Combos go Crazy

Chinese eatery offers classics, but why not try an omelette?

HOUSE OF GOURMET (484 Dundas West, at Spadina, 416-217-0167) Ever wondered about the mysterious dishes listed on the walls of Chinese restaurants in Cantonese? This brightly lit space in Chinatown answers those questions with its 700-odd-item menu that goes from bacon ‘n’ egg sandwiches served with Ovaltine to Deep-Fried Crispy Intestines downed with Grass Jelly. Complete meals for $18 per person, including all taxes, tip and a bottle of Tsingtao beer. Open Sunday to Thursday 8 am to 2 am, Friday and Saturday 8 am to 4 am. Fully licensed. Access: four steps, washrooms on same floor. Rating: NNN Rating: NNN

it’s a story many white diners tell. They’re sitting in a Chinese spot on Spadina waiting for the Cantonese chow mein to arrive, only to see a server with a fabulous-looking dish held high pass their plastic-covered table.As all eyes turn and follow, the person sitting next to you whispers, “See? They think the non-Asians can’t handle the real thing. That’s why they only list it on the wall in Cantonese and we get stuck with the boring stuff.”

House of Gourmet — hard by the site of the old Victory Burlesque Theatre — has nothing to hide. Sure, much of the fare on offer is listed on wall banners in Cantonese, but each of these dishes is also detailed in a 700-odd-item menu that ranges from the mundane to the very unusual.

Do you fancy Deep Fried Crispy Intestine ($7.95)? Pork Blood Cake with Leek Flower ($7.50)? A glass of hot Ovaltine ($1.25)?

If you prefer the retro “classics,” find comfort in the Canadian Chinese section, where Sweet and Sour Chicken Balls and B.B.Q. Pork Chop Suey (both $7.95) take things back to before the Szechuan rebellion. Moo Shu Pork ($7.95) — shredded pork, Chinese cabbage, carrots and onion wrapped in a quartet of hoisin-spread pancakes — is the kind of no-nonsense wrap far fancier joints try to pawn off as fusion food.

But I decide to throw culinary caution to the wind and find out what we’ve been missing. When I place my order, the polite black-and-white-clad server asks if I’m sure that this is what I want. Why wouldn’t it be?, I bluff as she rolls her eyes.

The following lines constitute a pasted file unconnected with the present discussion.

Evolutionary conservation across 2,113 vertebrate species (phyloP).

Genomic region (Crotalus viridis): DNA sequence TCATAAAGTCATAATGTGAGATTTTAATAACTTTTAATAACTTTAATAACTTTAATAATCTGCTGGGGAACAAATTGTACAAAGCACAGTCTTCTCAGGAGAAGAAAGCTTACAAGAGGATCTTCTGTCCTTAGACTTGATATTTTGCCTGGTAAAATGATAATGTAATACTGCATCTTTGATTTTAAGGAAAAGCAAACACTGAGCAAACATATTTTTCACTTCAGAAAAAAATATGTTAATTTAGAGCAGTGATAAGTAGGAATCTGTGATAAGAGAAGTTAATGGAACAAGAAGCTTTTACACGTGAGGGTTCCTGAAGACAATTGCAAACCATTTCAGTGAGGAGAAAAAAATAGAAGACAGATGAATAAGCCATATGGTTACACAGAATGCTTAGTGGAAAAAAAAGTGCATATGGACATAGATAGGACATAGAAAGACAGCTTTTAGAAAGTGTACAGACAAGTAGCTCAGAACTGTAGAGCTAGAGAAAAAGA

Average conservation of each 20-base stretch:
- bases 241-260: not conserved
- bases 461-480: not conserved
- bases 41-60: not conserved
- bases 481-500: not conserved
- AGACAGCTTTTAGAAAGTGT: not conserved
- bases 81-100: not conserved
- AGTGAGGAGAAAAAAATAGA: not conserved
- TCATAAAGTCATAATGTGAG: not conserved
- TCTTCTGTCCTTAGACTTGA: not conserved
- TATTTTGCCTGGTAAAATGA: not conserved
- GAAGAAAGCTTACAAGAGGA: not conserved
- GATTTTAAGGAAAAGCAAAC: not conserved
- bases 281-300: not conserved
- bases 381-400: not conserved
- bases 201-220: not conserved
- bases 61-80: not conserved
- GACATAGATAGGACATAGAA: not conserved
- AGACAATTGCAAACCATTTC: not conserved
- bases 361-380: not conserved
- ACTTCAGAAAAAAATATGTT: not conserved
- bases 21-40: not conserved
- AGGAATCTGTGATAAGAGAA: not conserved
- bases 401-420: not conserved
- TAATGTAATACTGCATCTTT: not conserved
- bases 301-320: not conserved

After she talks me out of trying the Chef’s Special Congee ($3.50), featuring chunks of pork liver, she quickly returns with a bowl of steaming Chicken and Fish Congee ($4.95). Tender pieces of both fowl and bass swim in a soothing long- and short-grain rice mush thickened with soya milk and tossed with green scallions and slivered ginger, then sauced with hoisin and peanut-butter-like sesame paste.

Just the medicine for an upset stomach when dunked with chewy Deep-Fried Donut wrapped in sheets of house-made rice noodles ($2.50).

We soldier on with Scallop with Whelk ($11.95), a medium-sized seafood platter scattered with a handful of tasty scallops and rubbery slices of conch-like whelk, a monster mollusc that preys on lobsters and oysters.

I somehow doubt that Mr. Whelk would enjoy feeding any more than I did on Grilled Oyster with Satay Sauce on Sizzling Platter ($11.95), a half-dozen doughy Atlantic critters bathed in barely spiced cornstarch gloop studded with green pepper and canned pineapple bits.

However, a nippy side of Young Bean Leaves with Garlic ($8.95) finds these pea-shoot-style greens pleasantly kicked with chopped bulb.

Though its name offers no clue, think of Fried Crispy Milk Special Style ($7.95) as a monochromatic, fluffy egg-white omelette laced with tiny lobster threads and minced shrimp. While not exactly as described, Stuffed Bean Curd with Young Bamboo Skin ($7.50) turns out to be lengths of tofu topped with strips of the fibrous outer layer of ‘boo shoots alongside a few pieces of Chinese broccoli.

Another textured selection, Sea Cucumber and Black Mushroom with Vegetable ($8.50) matches the vegetable-looking sea slug with equally dense Chinese ‘shrooms and wilted bok choy.

House Special Fried Noodle ($7.95) returns us to more familiar territory. It’s a heap of crisply fried chow mein piled with barbecued pork as well as shrimp, chicken, squiggly squid and halved bok choy hearts. Beef Tenderloin with Black Pepper Sauce ($9.95) recalls Salisbury steak in a particularly pungent gravy, while Braised Slice Beef with Lily Flower and Black Fungus ($8.50) contrasts thinly sliced steak with velvety blossoms and slippery cloud ears.

Saving the strangest for last, we pass over Luncheon Meat with Macaroni in Soup ($3.95) for Gourmet’s House Special Spaghetti ($7.50). Over a mess of Italian noodles, we identify canned condensed tomato soup studded with frozen peas, carrots ‘n’ corn and some squid bits, all topped with a fried egg. Definitely an acquired taste.

Not everything at House of Gourmet is as daunting as things like Crispy Fish Skin ($3.95). Apart from McDonald’s, where else in Chinatown can you chow down on onion rings ($1.50) and a glass of milk ($1)?

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